A Plethysmograph is a rigid chamber placed around a living structure for the purpose of measuring changes in the volume of the structure. In respiratory measurements, the entire body is ordinarily enclosed ("body plethysmograph") and the plethysmograph is used to measure changes in volume of gas in the system produced
1) by solution and volatilization (e.g., uptake of foreign gases into the blood),
2) by changes in pressure or temperature (e.g., gas compression in the lungs, expansion of gas upon passing into the warm, moist lungs), or
3) by breathing through a tube to the outside. Three types of plethysmograph are used:
a) pressure,
b) volume, and
c) pressure-volume. In type a, the body chambers have fixed volumes and volume changes are measured in terms of pressure change secondary to gas compression (inside the chamber, outside the body). In type b, the body chambers serve essentially as conduits between the body surface and devices (spirometers or integrating flowmeters) which measure gas displacements. Type c combines a and b by appropriate summing of chamber pressure and volume displacements.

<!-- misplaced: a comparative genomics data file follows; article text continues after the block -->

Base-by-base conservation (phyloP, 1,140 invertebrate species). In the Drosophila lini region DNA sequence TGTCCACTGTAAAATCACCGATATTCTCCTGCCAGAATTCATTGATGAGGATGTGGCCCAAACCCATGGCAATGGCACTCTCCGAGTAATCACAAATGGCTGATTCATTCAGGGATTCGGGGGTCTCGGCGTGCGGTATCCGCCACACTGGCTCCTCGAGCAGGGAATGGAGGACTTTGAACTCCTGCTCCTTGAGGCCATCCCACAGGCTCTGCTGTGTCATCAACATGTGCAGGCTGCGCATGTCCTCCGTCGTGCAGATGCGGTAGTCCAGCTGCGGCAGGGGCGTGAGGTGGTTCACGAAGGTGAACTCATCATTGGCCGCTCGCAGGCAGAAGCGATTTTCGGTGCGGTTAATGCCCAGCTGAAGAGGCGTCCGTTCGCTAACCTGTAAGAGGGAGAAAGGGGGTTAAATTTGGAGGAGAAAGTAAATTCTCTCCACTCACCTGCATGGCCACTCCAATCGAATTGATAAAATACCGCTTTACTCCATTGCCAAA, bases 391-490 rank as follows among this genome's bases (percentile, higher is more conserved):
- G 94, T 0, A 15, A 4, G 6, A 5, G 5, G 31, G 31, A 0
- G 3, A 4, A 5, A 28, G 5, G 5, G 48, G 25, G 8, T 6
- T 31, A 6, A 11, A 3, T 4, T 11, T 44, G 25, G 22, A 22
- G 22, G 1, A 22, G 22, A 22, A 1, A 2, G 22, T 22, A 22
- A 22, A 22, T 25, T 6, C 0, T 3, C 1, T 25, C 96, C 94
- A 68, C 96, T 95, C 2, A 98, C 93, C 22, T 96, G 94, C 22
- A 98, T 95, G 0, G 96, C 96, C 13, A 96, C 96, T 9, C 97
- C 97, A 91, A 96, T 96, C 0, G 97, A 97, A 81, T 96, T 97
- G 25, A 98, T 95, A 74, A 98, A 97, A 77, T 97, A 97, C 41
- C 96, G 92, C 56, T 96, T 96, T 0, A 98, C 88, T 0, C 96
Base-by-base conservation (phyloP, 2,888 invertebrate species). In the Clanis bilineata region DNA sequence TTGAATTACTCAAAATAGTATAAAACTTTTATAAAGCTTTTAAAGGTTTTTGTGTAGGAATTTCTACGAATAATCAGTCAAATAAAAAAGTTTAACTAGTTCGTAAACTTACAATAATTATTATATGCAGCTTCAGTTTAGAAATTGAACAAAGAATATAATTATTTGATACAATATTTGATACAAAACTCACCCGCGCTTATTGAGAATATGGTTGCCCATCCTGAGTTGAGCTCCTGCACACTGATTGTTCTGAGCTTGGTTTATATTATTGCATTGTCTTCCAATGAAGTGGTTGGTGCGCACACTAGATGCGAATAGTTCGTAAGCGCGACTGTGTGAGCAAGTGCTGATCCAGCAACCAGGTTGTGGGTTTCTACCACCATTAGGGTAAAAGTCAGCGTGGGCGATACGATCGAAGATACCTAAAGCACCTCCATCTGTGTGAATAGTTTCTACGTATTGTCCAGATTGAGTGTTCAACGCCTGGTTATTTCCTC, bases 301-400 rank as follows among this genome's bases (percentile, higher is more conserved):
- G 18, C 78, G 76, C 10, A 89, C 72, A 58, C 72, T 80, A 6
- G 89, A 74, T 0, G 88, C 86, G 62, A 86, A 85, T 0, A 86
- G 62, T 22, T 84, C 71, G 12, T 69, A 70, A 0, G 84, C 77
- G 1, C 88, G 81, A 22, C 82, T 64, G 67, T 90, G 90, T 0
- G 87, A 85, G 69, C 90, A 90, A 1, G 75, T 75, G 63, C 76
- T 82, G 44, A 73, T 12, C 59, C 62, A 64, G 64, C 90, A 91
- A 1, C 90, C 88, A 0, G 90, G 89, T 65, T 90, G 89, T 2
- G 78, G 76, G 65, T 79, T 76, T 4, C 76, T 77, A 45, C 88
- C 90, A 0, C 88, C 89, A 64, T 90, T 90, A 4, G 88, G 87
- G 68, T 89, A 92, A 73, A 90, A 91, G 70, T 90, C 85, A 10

List of books: Plethysmograph

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